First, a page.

Extracting cash or assets from private companies can trigger significant and unexpected tax issues.
If you have clients who have private companies within their group, and they are considering extracting wealth as part of a negotiated settlement, specialist tax advice on the possible consequences is a must.
Common tax consequences of extracting wealth from companies are assessable “section 44” dividends if a payment is made to a shareholder or deemed Division 7A dividends if a “payment” is made to a shareholder or their associate.
Associate is defined under section 318 of the Income Tax Assessment Act 1936 (ITAA 1936) and while the definition excludes a spouse who is living separately and apart from the person on a permanent basis, it is the Commissioner of Taxation’s view it does include a former spouse for the purpose of a family law property settlement.
Importantly, a “payment” for the purposes of Division 7A ITAA 1936 includes a credit that is made to, on behalf of or for the benefit of an entity, and a transfer of property. Division 7A ITAA 1936 was enacted in December 1997.
Its overarching purpose is to ensure that shareholders and associates are not able to extract cash or assets from private companies tax-free.
This means that where assets of a private company have been accumulated from company profits as opposed to shareholder equity, the risk of tax consequences at shareholder/associate level when the cash or assets are extracted is extremely high.
If the extraction of wealth from a private company is on the table in property settlement negotiations, there are several tax issues that can arise.
These include income tax issues arising from assessable or deemed dividends, capital gains tax (CGT) issues on the transfer of assets, balancing adjustments on the transfer of depreciating assets, and GST adjustments where the private company is registered or required to be registered for GST.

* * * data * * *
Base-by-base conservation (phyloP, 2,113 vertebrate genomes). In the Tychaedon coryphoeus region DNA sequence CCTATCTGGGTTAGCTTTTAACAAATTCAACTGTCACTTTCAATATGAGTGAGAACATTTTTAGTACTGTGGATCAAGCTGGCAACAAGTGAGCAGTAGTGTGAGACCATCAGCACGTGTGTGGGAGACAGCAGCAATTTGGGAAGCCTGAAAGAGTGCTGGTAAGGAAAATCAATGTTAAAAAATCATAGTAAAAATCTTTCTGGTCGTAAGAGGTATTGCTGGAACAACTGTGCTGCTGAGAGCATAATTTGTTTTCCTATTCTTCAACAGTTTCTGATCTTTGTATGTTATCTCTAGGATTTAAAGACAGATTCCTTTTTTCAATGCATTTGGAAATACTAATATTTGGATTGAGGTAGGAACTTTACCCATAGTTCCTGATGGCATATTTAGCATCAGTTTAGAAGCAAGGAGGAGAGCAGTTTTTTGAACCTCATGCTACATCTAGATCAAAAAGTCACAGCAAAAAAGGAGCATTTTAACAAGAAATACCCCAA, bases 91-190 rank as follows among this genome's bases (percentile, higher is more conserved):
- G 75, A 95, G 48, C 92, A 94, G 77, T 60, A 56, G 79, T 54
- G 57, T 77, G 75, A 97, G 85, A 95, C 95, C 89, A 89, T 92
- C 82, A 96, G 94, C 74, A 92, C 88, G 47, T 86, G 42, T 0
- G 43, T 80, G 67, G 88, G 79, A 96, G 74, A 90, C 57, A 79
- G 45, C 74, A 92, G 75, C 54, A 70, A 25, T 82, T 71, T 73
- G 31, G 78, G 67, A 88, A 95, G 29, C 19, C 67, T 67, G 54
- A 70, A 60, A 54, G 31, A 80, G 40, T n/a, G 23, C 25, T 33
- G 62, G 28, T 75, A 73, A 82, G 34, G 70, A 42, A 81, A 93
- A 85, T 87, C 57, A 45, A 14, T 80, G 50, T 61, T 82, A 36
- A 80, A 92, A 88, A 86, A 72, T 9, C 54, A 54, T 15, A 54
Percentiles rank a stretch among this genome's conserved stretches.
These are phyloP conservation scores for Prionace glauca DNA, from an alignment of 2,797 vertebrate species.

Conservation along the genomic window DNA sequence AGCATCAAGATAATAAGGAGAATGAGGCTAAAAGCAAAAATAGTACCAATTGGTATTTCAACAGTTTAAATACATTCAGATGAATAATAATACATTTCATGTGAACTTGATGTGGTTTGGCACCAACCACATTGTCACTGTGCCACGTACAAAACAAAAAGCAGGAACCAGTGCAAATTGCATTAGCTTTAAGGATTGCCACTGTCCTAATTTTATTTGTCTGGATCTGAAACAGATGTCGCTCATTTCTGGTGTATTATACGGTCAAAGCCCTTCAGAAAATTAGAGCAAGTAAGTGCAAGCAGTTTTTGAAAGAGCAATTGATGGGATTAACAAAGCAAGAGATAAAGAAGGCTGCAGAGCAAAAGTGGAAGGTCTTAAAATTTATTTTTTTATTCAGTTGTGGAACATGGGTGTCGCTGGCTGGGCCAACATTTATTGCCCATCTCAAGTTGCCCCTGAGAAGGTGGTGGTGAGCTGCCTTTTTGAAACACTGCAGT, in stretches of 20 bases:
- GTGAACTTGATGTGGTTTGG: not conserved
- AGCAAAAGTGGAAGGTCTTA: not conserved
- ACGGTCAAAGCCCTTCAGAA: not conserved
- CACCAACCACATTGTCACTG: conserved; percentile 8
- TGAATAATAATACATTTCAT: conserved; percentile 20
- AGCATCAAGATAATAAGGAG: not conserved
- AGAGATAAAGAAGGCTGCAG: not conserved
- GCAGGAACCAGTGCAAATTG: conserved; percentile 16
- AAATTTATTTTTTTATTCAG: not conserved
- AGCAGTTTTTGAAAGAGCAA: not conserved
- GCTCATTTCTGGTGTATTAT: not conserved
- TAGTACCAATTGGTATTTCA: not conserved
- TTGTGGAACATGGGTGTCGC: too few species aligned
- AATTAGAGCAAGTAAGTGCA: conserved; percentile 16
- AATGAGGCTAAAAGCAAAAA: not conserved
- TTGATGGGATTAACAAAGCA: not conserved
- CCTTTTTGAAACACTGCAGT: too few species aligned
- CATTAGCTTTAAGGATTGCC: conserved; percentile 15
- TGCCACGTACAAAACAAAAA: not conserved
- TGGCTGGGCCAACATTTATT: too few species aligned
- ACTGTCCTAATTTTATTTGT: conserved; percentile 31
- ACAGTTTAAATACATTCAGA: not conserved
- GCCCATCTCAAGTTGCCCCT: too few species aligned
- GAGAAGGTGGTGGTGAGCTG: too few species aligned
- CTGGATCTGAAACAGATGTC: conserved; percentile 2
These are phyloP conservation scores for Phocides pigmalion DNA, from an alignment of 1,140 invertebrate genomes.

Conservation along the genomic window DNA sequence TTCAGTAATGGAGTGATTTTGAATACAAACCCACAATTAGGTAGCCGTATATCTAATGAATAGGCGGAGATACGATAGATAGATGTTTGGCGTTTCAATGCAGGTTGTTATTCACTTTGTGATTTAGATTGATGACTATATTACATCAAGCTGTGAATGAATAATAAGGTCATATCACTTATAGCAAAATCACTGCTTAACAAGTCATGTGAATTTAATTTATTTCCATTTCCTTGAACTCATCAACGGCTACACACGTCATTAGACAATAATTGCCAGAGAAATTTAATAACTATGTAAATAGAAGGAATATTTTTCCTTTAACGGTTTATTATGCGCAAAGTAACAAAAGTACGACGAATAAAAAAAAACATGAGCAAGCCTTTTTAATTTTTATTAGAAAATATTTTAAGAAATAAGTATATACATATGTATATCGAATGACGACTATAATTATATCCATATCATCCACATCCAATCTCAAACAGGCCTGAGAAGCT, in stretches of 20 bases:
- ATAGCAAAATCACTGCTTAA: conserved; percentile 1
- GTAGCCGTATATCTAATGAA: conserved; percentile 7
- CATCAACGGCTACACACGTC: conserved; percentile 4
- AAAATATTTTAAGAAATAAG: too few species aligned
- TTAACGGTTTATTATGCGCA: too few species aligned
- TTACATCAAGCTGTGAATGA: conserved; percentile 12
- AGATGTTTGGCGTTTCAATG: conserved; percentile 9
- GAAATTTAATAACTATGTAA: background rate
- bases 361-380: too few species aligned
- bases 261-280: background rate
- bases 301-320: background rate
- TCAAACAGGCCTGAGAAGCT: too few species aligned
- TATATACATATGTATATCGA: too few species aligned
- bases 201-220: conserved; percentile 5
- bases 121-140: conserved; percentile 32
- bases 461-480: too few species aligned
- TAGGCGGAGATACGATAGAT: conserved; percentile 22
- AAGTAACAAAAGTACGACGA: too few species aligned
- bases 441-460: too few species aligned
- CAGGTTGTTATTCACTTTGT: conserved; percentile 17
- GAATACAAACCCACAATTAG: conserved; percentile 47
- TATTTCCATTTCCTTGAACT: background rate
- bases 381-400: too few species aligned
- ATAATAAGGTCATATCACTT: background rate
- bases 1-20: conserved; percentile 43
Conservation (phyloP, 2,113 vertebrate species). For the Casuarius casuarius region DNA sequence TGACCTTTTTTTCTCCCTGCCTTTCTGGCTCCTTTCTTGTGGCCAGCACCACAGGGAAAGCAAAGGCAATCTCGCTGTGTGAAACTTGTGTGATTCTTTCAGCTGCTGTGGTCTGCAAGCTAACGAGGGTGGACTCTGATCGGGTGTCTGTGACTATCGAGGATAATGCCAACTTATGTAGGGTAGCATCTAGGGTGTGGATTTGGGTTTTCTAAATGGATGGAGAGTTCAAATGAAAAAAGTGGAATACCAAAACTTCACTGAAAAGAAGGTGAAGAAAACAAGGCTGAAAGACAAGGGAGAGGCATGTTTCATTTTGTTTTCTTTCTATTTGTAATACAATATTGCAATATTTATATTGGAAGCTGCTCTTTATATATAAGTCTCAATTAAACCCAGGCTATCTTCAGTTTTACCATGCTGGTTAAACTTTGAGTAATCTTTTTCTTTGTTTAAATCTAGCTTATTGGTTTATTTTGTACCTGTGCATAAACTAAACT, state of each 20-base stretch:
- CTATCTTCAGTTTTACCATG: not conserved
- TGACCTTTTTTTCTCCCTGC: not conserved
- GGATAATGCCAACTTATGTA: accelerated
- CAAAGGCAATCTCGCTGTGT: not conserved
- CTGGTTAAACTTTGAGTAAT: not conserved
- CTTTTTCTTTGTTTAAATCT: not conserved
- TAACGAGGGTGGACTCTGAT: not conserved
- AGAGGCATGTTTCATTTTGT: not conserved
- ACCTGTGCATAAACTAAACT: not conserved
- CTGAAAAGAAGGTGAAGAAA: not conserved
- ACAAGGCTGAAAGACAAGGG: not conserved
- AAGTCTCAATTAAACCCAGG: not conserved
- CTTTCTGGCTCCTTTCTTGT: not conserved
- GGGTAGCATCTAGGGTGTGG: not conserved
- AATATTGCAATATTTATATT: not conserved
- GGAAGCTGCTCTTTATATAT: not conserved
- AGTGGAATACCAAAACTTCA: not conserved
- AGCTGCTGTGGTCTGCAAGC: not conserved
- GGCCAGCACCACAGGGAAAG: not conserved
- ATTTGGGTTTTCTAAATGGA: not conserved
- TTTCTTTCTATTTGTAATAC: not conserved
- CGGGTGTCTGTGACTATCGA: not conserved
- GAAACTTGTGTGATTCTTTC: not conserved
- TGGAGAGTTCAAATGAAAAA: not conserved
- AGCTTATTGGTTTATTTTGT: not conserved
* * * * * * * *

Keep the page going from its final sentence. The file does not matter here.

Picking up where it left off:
Where CGT assets are transferred from a private company to a spouse, CGT rollovers will apply automatically (provided the required conditions are satisfied). While CGT relief is available for the transferring company, there is no corresponding Division 7A relief for the recipient spouse.
The value of the deemed dividend is not the cost base of the asset being transferred either; it is the market value of the asset. This may result in an adjustment of the cost base of the shares in the private company (to reflect the reduction in the company’s net assets) and unexpected and significant tax liability for the recipient spouse.
Caution is advised when considering “workarounds”, such as making company-to-company payments or looking at restructures to achieve a division of company assets while seeking to apply certain income tax restructure rollovers to reduce the tax impact.
While there is little commentary in this area, one of the key issues to consider is restructure rollovers and certain exceptions from Division 7A are for genuine restructures, or company-to-company payments made in the ordinary course of business.
Where a payment is made, or an asset transferred from a private company to or on behalf of a spouse to the relationship, the transaction occurs because of the relationship breakdown.
The division of assets occurs under the relevant provisions of the Family Law Act 1975, and even where orders are made by consent, for tax purposes, the commissioner takes the view it is the court that makes the order.
This is because, ultimately, the court must be satisfied the division of marital property is just and equitable before it will issue the consent order. The division of assets is fundamentally the division of property of a marriage, not a transaction in the ordinary course of business.
Unfortunately, there is no quick and easy way to extract wealth from a private company. The ITAA provides some relief in family law property settlements for the transfer of CGT assets, but not for Division 7A or GST.
Tracey Dunn, associate director, RSM Australia